Eczema. It’s one of those things that people can recognize once they see it – dry, patches of skin. However, otherwise known as atopic dermatitis, this skin condition is characterized and treated differently in people of color as opposed to whites. This makes much of the difference when it comes to treatment.
Dr. Angelo Thrower, owner of Dr. Thrower’s Skin Care located in Miami Shores, is a local dermatologist who treats skin conditions specifically for darker skinned people. He developed a line of products with that demographic in mind.
“One of the things that struck me with the textbooks that were in the medical library is that all the pictures of skin disorders were of white people,” Thrower said of his days as a medical student at the University of Miami. “As you know, at the UM School of Medicine, Jackson Memorial Hospital is our teaching hospital and a lot of our patients are Black. The skin condition on the white person would look totally different on the [Black] person.”
Thrower originally went to medical school to become a cardiovascular surgeon, but began to inquire about dermatology after hearing from a physician that the Black community needed dermatologists. He ordered dermatology books from England to find out more about skin conditions in Blacks.
“I discovered a book called ‘Black vs. White Skin Disorders.’ They would show atopic dermatitis in a light person and in a Black person, and it was night and day,” he said.
When people who are of lighter pigment get the condition, the affected area appears as a red, scaly rash. When darker people get it, the area can appear dark, ashen or grayish.
Eczema is a very common skin condition. However, according to nationaleczema.com, the National Health and Nutrition Examination Survey found that 19 percent of Black children have atopic dermatitis, compared to 16 percent of white and 8 percent of Asian children. Another study found that Black children are 2 times more likely to develop atopic dermatitis than white children. Dr. Angelo Thrower Dr. Deborah Longwill, who operates Miami Center for Dermatology in Pinecrest, said there are several different possible triggers for eczema.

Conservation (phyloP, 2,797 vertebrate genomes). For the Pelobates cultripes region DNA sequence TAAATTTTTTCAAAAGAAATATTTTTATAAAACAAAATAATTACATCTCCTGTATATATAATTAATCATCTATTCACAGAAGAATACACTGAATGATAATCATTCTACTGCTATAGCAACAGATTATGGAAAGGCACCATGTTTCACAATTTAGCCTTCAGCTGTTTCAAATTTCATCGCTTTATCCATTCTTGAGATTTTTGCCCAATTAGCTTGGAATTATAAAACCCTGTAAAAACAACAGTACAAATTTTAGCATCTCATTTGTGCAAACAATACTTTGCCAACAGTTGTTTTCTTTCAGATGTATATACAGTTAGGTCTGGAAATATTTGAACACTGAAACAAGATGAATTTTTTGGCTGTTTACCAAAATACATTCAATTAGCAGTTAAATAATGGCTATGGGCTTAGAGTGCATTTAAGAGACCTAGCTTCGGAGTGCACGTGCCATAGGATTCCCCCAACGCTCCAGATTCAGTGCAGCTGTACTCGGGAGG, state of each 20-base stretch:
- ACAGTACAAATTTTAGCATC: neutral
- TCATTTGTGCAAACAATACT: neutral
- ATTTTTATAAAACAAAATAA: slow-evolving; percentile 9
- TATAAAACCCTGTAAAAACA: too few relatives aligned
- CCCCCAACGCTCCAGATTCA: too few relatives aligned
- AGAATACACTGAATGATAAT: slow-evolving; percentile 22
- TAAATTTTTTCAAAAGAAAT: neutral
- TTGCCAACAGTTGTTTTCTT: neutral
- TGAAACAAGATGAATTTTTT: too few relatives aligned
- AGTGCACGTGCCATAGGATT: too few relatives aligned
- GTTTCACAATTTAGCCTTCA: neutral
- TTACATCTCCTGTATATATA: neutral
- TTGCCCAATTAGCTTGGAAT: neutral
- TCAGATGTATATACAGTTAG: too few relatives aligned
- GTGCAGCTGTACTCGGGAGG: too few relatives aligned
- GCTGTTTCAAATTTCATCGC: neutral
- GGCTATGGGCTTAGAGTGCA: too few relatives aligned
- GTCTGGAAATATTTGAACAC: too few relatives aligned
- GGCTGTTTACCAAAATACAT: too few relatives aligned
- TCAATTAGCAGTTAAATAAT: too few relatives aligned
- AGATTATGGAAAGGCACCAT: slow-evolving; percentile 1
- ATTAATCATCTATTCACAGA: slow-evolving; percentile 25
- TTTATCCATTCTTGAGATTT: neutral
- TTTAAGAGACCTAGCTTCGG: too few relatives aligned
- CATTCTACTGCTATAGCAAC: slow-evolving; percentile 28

“Chlorine in the pool, dust, stress, irritant type of clothing, some detergents, some fabric softeners, certain soaps that are anti-bacterial or perfume soaps…,” she listed.
Atopic dermatitis usually affects young children from the age of 2-3 months but can affect anyone at any point in life. Longwill said one reason why it affects children is because of their immune system.
“Their immune system may be a bit lower and they can’t fight the triggers of the dust and environmental influencers, plus they’re scratching a lot,” she said. “Then the skin breaks and it becomes this itch-scratch cycle and the skin can’t repair itself.”
People with eczema tend to use a kind of moisturizer to keep the skin from getting too dry.
“The best treatments would include to moisturize with a barrier protectant type of cream that the patient’s not allergic to,” Longwill said. “Non-chemical, non-perfume moisturizers.”
Dr. Thrower said those with darker skin tend to need a heavier kind of moisturizer.
“There’s different levels to dryness. That’s why we have lotion, creams and ointments,” he said. “When Black people get [eczema], they need an ointment, like vaseline-type. It improves the health of the skin, then the medication they’re given is in ointment form.”
In addition to topical creams, there are also natural remedies that can be used to help treat eczema.
“[They can take] short baths, they could put moisturizer [on] right after they get out the bath tub when there’s a bit of water on their skin to help with the dryness of their skin,” Longwill said. “The main thing is to stop the scratching by constantly moisturizing.”
Some oils such as hemp seed oil and jojoba oil can also soothe the area.
Thrower’s products are custom made with the needs of darker-skinned people in mind.
“When I started looking into treating dark spots and skin discoloration, there was no set guideline on how to fade dark spots and there were really no medications available,” he said.
He then met with a formulator to produce products that would properly and effectively treat the skin conditions darker-skinned people face, including eczema.
Other conditions that Dr. Thrower said affects many of his patients is hyper pigmentation and alopecia.
“Say 20 people walked in today, five will have eczema, seven hair loss,” he said. “The balance will be between some form of skin discoloration and acne or dark spots.”
He said he’s currently seeing a “tremendous” amount of women for alopecia.
“There are very specific types of it,” he said. “For example, when you are thinning around your edges from ponytails and weaves that pull your hair tight, that’s called traction alopecia and that’s very common for Black women. Scarring alopecia, that typically occurs in the crown of the head. All of this is stemming from chemical exposure or contact, whether it’s from [a] relaxer, hair dye, etc.”